2. I have no idea how this could have happened but it did. I had 2 external hard drives. I go south in the winter and have a desktop at each location. Last April, when I got back north, neither external drive could be read. I figured I’m only missing 6 months data and I’ll get it back when I go south in the fall. Got down here in October and my desktop hard drive is fried. I don’t know whether to scream or cry or what. So, now I’m going to use an external drive and dvds, put most important files on a thumb drive and the top 2 gigs on a free online storage. I don’t know what else I can do…..

  3. Got a question. I B/U regularly. I do image B/U’s via Macrium to an external HD stored off-site usually, except when I get lazy. Would it make sense to use explorer to copy the image file to my ONEDRIVE? Would that be faster than running Macrium to write the image file to ONEDRIVE?

    • I wouldn’t put any backup images in OneDrive, no matter how you do it. :-) Backup images are huge and upload speeds are slow. It can take hours (days) to upload a single image depending on how large it is and what your internet speeds are.

  4. My backup strategy is simple for me. I have a desktop PC and two laptops, all three signed in using the same Microsoft account (passwordless using Windows Hello – biometrics/pin). My desktop PC synchronizes with OneDrive while the laptops do not. I use Macrium Reflect (Free edition) on all three computers to create backup images as follows:

    I have a full image backup scheduled to run every Monday (weekly).
    I have a differential image backup scheduled to run every Tuesday, Wednesday, Thursday, Friday, Saturday, and Sunday (weekly).
    A backup set consists of one full image backup and six differential backup images.
    I keep four backup sets so I can ‘go back’ up to twenty-eight days to recover files, etc.

    On the first of each month, I store my most recent full image backup from my desktop PC on Google Drive, removing the previous image to save space. Since I use my laptops as satellites, no offsite backup is required. When I started using MR, I uploaded my initial full image to Google Drive so I have an “as pristine as possible” image, just in case. This ‘pristine’ image is only replaced when/if I make any serious change to the storage drives on my desktop PC. or I perform a fresh install of Windows (start over), something I’ve only done twice since I started using Windows 10/11 (once with Windows 10 when a disk drive failed, and once when I upgraded to Windows 11 because I prefer fresh installs when I switch to a new OS version).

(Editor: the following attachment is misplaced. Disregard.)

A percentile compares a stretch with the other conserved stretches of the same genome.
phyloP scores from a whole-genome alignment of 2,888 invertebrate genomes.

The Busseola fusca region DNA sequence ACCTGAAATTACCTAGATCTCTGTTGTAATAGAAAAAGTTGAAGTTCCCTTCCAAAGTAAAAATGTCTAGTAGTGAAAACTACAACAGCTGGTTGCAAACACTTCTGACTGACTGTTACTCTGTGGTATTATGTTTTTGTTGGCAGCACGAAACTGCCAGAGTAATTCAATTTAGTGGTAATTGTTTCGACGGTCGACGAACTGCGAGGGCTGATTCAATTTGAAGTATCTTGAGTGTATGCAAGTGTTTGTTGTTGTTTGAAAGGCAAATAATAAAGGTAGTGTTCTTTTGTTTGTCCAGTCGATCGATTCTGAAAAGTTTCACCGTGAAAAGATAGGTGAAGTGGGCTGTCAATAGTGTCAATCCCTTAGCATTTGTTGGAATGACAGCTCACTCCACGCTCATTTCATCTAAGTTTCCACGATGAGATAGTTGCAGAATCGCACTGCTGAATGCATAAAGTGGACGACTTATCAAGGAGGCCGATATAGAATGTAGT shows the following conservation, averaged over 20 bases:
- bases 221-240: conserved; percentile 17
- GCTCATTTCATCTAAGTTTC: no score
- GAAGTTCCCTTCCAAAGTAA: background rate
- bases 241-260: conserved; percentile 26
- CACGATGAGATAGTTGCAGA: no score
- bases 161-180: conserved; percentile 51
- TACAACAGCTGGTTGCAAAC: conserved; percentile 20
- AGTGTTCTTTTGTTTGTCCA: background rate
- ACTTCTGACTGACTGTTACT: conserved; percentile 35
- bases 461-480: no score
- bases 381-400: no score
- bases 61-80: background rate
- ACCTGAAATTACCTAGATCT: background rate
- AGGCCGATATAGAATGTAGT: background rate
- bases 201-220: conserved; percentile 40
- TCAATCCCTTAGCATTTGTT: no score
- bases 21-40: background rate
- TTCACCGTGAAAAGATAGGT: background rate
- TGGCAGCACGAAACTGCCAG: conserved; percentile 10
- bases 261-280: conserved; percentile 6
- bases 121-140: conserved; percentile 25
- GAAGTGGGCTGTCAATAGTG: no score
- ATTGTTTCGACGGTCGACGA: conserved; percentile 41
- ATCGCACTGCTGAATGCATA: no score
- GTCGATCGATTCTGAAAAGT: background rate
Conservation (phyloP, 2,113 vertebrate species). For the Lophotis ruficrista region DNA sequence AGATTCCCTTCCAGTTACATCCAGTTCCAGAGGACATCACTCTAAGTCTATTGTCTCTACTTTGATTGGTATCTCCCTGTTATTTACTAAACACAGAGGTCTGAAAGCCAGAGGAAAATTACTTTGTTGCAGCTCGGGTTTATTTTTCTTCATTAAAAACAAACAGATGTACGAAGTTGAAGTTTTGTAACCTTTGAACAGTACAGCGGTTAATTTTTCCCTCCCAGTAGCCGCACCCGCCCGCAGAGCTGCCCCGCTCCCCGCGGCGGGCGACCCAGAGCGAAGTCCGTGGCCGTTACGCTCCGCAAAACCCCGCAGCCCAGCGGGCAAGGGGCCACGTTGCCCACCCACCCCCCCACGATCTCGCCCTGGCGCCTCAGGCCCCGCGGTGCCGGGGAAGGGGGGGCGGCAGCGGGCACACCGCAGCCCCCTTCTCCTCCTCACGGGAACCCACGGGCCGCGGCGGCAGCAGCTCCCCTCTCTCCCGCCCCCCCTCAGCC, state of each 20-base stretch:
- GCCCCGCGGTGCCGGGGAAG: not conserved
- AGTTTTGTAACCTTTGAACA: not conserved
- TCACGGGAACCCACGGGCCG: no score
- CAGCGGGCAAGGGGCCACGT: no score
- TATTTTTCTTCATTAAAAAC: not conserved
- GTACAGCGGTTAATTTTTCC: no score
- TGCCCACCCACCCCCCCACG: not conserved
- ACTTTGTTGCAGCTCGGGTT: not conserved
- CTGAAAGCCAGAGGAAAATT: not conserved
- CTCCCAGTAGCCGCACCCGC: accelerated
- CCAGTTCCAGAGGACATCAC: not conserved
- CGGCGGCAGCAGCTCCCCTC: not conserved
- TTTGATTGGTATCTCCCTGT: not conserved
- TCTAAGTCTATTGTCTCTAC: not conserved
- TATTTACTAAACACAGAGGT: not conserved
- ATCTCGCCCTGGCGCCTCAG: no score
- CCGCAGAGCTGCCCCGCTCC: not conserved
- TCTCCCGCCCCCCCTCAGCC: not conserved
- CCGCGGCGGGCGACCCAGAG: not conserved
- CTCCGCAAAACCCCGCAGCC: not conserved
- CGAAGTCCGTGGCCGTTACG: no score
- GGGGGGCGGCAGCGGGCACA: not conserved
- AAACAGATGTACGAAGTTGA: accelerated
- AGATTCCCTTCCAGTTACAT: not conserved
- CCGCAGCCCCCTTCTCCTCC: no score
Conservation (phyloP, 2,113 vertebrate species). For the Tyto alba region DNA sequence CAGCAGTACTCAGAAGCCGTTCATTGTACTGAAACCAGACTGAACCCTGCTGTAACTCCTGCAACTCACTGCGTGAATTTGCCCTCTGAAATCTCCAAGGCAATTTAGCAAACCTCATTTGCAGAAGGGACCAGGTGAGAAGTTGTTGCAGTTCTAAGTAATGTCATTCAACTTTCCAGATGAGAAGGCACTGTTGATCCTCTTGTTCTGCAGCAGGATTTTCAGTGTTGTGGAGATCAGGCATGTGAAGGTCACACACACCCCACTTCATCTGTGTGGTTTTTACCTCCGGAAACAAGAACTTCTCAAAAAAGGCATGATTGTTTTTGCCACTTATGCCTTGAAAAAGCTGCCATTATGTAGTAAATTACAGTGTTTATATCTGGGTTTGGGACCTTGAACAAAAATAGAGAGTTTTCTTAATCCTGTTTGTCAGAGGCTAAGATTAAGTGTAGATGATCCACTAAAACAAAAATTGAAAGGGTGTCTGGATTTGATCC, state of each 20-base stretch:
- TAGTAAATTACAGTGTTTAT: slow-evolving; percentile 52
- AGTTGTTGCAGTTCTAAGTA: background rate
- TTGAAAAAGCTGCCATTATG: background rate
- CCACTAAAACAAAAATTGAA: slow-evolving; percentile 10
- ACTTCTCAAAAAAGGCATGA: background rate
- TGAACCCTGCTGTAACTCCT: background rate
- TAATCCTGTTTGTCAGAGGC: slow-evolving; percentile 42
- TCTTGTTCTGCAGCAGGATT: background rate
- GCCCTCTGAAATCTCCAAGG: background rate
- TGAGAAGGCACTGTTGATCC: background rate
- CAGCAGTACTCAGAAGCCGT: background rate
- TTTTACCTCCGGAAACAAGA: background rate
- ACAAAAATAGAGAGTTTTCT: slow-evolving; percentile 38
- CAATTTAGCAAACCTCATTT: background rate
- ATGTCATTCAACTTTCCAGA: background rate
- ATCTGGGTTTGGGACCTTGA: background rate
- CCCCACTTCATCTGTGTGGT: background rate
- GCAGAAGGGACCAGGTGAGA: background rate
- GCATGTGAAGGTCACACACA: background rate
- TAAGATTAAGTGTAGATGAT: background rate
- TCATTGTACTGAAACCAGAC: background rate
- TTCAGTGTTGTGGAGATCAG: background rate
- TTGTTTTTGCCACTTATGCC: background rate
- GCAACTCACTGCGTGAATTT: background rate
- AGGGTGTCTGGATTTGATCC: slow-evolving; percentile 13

I dual-boot Windows with various GNU/Linux distributions. That is why I backup the laptops, to protect the data on those devices.

    Hopefully, what I am doing will protect my data in the event of a major catastrophy,

    Ernie (Oldster)

  5. Leo – The “my house burned down” scenario has always been on my mind. 140 year old home, 60 year old wiring, former volunteer firefighter, etc. I’m so petrified I keep the name and address of my homeowners insurance company in my car. One back-up is saved IN my house. A second back-up is saved in the cloud at Carbonite. I probably could contact Carbonite from elsewhere (like the public library or call them on the phone) to tell them I need their help, but what SHOULD I have written down on paper or on a thumbdrive so I can give them the information they need to help me? And how/where should I keep that information so others don’t find it? I asked a relative and they suggested keeping it in the safe deposit box at the bank… but to access my box I need a key which I keep hidden in my home, which could burn down!

  6. Leo, you didn’t mention security in cloud backups. Your cloud backup necessarily includes sensitive material; bank records, credit cards, passports, photos, etc. While the data is encrypted from your computer to the cloud service and vice versa it’s probably stored unencrypted on the cloud servers. The obvious solution is to encrypt the data before sending to the cloud and decrypt it when it comes back. This can be done either by using encryption software or using a service that offers end-to-end encryption like Megasync.

  7. Megasync, specifically (which I use) allows you to specify any folder or folders on your system for dynamic backup. Any change I make to any designated folder is instantly encrypted and transferred to Megasync’s servers as a single file. For instance if you make a change to a Word file and save it, it’s automatically encrypted and sent. You don’t need a special folder. AFAIK Cryptomater and similar encryption apps necessitate sending the entire encrypted folder for any changes.

  8. I stand corrected. Cryptomator does, indeed, allow editing an individual file without having to re-transmit the entire folder to the cloud for any change. However, I still maintain Mega has the advantage in that you don’t need a separate cloud update program. I’ll stick with Mega, especially since I use Linux and options are limited.

  9. Mark,
    You asked “How to you get your full backup image uploaded to Google Drive?”

    I only do one upload per month, I use Macrium’s maximum compression setting to keep the image as small as possible, and I let the upload run overnight. I have ATT’s FIber500 Internet service so I usually get pretty good upload speeds. When I wake up the next morning, my upload is usually done.